Political and Gender Dynamics of Peace Movements
Author: C. Cockburn
Category: Political Science
A lively, first hand account of the ideas and activities of women and men in anti-war, anti-militarist and peace movements. The author looks at the tensions and divergences in and between organizations, and their potential for cohering into a powerful worldwide counter-hegemonic movement for violence reduction.
National Security in Germany and Japan
Author: Thomas U. Berger
Publisher: JHU Press
Category: Political Science
After suffering crushing military defeats in 1945, both Japan and Germany have again achieved positions of economic dominance and political influence. Yet neither seeks to regain its former military power; on the contrary, antimilitarism has become so deeply rooted in the Japanese and German national psyches that even such questions as participation in international peacekeeping forces are met with widespread domestic opposition. In Cultures of Antimilitarism: National Security in Germany and Japan Thomas Berger analyzes the complex domestic and international political forces that brought about this unforeseen transformation.
Feminism and Anti-militarism in Britain Since 1820
Author: Jill Liddington
Publisher: Syracuse University Press
Category: Political Science
Wojcik (humanities, Clarkson U.) examines Luke's Gospel in the light of gnostic narrative techniques. He provides a historical survey of interpretations of Luke's Gospel and outlines orthodox Christianity's rejection of gnostic elements. He concludes with his own analysis of the text, focusing on Jesus' development as a teacher. Reprint of The Long Road to Greenhan Common, Virago, 1989. Annotation copyrighted by Book News, Inc., Portland, OR
Author: Lisa M. Mundey
Scholars have characterized the early decades of the Cold War as an era of rising militarism in the United States but most Americans continued to identify themselves as fundamentally anti-militaristic. To them, “militaristic” defined the authoritarian regimes of Germany and Japan that the nation had defeated in World War II—aggressive, power-hungry countries in which the military possessed power outside civilian authority. Much of the popular culture in the decades following World War II reflected and reinforced a more pacifist perception of America. This study explores military images in television, film, and comic books from 1945 to 1970 to understand how popular culture made it possible for a public to embrace more militaristic national security policies yet continue to perceive themselves as deeply anti-militaristic.
Internationalism, Anti-Militarism and War
Author: Matthew S. Adams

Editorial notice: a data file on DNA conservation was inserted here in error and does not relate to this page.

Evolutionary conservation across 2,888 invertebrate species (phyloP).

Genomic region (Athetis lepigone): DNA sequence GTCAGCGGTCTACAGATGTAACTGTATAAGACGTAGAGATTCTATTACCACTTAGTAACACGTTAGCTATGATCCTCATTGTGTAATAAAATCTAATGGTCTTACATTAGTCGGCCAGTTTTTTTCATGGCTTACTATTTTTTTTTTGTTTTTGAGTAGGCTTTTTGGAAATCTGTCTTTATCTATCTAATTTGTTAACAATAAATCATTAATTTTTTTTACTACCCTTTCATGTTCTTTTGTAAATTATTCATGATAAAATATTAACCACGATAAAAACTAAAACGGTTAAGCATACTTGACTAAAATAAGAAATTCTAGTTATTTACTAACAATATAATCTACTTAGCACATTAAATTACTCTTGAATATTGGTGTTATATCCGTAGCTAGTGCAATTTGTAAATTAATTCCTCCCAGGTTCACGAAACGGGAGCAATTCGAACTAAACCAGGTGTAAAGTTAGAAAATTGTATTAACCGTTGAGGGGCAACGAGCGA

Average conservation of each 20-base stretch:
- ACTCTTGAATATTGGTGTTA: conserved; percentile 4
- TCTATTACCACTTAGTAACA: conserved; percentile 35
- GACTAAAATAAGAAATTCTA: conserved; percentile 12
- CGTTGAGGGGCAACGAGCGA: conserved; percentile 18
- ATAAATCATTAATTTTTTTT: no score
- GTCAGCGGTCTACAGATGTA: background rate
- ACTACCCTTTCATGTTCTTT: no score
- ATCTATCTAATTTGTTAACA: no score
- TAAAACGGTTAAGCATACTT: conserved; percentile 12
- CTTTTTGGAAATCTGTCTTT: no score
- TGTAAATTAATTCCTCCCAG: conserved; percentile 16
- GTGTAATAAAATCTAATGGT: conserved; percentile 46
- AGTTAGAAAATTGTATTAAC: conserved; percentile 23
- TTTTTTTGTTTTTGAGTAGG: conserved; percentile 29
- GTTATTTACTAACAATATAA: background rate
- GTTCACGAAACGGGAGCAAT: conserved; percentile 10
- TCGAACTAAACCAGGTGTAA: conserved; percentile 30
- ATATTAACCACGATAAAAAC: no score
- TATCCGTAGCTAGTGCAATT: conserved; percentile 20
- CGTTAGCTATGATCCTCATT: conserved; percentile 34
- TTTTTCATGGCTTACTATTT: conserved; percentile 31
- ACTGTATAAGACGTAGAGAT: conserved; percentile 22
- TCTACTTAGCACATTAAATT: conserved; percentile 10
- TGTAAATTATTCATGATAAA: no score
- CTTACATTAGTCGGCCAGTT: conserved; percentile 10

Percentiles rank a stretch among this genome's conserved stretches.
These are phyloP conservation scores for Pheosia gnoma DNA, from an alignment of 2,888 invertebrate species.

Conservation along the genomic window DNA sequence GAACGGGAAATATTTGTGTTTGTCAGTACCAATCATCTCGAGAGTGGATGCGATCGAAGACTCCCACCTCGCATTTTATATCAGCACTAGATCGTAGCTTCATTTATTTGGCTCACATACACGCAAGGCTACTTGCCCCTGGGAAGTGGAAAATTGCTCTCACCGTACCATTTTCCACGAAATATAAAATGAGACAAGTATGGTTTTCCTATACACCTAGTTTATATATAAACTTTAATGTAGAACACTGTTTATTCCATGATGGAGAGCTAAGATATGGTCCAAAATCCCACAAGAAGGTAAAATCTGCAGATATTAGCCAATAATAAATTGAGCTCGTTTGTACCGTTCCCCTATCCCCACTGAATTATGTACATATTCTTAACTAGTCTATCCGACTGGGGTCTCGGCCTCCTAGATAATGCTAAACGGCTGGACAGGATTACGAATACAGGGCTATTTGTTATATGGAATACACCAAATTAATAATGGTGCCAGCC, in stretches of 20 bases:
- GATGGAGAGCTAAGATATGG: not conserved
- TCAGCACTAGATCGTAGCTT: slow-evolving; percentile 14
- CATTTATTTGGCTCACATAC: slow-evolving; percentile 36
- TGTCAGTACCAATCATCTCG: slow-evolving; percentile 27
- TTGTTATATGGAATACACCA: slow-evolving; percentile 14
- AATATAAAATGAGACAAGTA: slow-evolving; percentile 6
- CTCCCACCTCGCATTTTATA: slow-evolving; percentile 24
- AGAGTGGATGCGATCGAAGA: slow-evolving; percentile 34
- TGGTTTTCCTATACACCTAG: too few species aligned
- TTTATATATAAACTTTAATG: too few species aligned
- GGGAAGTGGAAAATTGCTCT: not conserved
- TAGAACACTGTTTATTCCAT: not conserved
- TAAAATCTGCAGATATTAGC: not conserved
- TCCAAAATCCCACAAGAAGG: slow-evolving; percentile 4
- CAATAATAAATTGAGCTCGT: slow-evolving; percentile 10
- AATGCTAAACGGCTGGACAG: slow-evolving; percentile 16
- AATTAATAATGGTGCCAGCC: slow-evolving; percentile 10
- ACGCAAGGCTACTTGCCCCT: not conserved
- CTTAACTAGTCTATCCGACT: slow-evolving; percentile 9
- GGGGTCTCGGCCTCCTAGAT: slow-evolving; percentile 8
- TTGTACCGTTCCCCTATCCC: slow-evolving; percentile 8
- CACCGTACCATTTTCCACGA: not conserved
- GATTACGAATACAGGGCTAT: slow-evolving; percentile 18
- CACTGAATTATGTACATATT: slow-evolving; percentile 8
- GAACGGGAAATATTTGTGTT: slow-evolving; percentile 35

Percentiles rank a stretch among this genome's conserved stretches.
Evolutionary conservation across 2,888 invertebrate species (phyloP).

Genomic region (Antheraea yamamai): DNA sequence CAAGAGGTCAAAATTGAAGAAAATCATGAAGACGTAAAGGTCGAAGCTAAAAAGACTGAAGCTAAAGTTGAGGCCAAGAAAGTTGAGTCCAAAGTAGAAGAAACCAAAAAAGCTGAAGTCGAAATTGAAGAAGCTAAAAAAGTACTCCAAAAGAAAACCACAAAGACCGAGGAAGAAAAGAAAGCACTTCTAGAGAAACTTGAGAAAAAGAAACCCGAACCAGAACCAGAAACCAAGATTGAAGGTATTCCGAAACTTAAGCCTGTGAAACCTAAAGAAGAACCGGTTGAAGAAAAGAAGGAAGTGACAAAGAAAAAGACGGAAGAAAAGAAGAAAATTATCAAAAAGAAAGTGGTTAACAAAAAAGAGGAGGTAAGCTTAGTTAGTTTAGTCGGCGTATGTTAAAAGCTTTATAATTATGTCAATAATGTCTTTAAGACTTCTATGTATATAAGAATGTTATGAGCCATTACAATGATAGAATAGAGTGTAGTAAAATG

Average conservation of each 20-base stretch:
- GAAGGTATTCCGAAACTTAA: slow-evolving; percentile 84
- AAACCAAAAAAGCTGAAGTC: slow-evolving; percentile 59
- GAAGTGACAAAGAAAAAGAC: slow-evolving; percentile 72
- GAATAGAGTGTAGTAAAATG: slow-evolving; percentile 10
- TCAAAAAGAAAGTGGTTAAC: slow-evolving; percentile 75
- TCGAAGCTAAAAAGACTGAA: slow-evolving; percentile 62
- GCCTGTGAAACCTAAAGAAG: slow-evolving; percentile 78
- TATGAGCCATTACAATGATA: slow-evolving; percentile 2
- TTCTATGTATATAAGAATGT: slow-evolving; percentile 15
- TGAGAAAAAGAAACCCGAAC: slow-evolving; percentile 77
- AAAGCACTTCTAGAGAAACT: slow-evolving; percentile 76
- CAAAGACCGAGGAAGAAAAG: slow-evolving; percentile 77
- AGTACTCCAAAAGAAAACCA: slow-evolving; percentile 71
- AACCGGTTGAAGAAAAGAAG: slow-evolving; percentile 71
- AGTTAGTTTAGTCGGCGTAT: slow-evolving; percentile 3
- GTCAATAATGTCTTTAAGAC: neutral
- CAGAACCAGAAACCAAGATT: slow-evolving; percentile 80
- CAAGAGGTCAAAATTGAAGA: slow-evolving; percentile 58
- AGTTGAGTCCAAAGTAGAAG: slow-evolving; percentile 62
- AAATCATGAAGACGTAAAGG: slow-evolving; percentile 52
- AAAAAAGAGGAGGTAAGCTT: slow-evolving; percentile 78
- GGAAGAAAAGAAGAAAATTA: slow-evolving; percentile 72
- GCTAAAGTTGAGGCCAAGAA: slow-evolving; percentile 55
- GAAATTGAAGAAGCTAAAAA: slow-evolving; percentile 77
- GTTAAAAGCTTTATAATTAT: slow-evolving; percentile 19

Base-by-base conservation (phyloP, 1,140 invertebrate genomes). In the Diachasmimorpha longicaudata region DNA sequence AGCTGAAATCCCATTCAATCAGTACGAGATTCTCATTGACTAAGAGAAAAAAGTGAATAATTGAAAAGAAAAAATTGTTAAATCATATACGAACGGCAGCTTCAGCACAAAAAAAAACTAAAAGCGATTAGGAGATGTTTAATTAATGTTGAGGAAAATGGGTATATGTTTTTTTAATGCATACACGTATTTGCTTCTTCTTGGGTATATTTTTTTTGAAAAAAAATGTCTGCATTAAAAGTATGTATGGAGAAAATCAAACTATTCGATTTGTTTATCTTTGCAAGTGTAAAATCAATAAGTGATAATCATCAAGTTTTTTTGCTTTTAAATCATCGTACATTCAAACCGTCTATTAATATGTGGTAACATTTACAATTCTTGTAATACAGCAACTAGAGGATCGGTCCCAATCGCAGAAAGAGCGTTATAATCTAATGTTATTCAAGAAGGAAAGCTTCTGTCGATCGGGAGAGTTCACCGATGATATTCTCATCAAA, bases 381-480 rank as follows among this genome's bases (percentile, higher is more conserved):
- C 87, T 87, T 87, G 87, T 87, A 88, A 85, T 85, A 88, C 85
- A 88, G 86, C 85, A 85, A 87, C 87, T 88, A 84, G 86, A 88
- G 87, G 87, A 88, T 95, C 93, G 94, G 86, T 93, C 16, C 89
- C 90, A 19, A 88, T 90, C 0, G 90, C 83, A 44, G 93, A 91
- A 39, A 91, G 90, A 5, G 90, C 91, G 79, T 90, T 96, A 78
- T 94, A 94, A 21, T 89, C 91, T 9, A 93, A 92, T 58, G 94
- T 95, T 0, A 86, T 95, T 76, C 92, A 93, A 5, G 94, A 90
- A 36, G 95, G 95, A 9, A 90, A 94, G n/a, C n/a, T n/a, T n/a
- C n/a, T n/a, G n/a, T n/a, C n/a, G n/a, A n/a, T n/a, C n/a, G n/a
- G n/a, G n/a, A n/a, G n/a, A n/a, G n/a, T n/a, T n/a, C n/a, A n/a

Publisher: Oxford University Press
Anarchism 1914-18 is the first systematic analysis of anarchist responses to the First World War. It examines the interventionist debate between Peter Kropotkin and Errico Malatesta which split the anarchist movement in 1914 and provides a historical and conceptual analysis of debates conducted in European and American movements about class, nationalism, internationalism, militarism, pacifism and cultural resistance. Contributions discuss the justness of war, non-violence and pacifism, anti-colonialism, pro-feminist perspectives on war and the potency of myths about the war and revolution for the reframing of radical politics in the 1920s and beyond. Divisions about the war and the experience of being caught on the wrong side of the Bolshevik Revolution encouraged anarchists to reaffirm their deeply-held rejection of vanguard socialism and develop new strategies that drew on a plethora of anti-war activities.
Antimilitarism in France, 1870–1914
Author: Paul B. Miller
Publisher: Duke University Press
From Revolutionaries to Citizens is the first comprehensive account of the most important antiwar campaign prior to World War I: the antimilitarism of the French Left. Covering the views and actions of socialists, trade unionists, and anarchists from the time of France’s defeat by Prussia in 1870 to the outbreak of hostilities with Germany in 1914, Paul B. Miller tackles a fundamental question of prewar historiography: how did the most antimilitarist culture and society in Europe come to accept and even support war in 1914? Although more general accounts of the Left’s “failure” to halt international war in August 1914 focus on its lack of unity or the decline of trade unionism, Miller contends that these explanations barely scratch the surface when it comes to interpreting the Left’s overwhelming acceptance of the war. By embedding his cultural analysis of antimilitarist propaganda into the larger political and diplomatic history of prewar Europe, he reveals the Left’s seemingly sudden transformation “from revolutionaries to citizens” as less a failure of resolve than a confession of commonality with the broader ideals of republican France. Examining sources ranging from police files and court records to German and British foreign office memos, Miller emphasizes the success of antimilitarism as a rallying cry against social and political inequities on behalf of ordinary citizens. Despite their keen awareness of the bloodletting that awaited Europe, he claims, antimilitarists ultimately accepted the war with Germany for the same reason they had pursued their own struggle within France: to address injustices and defend the rights of citizens in a democratic society.
Author: Karl Liebknecht,Dimitri Roussopolous
Publisher: Black Rose Books Limited
One of the great classics of anti-militarism--originally published in 1907 and immediately banned.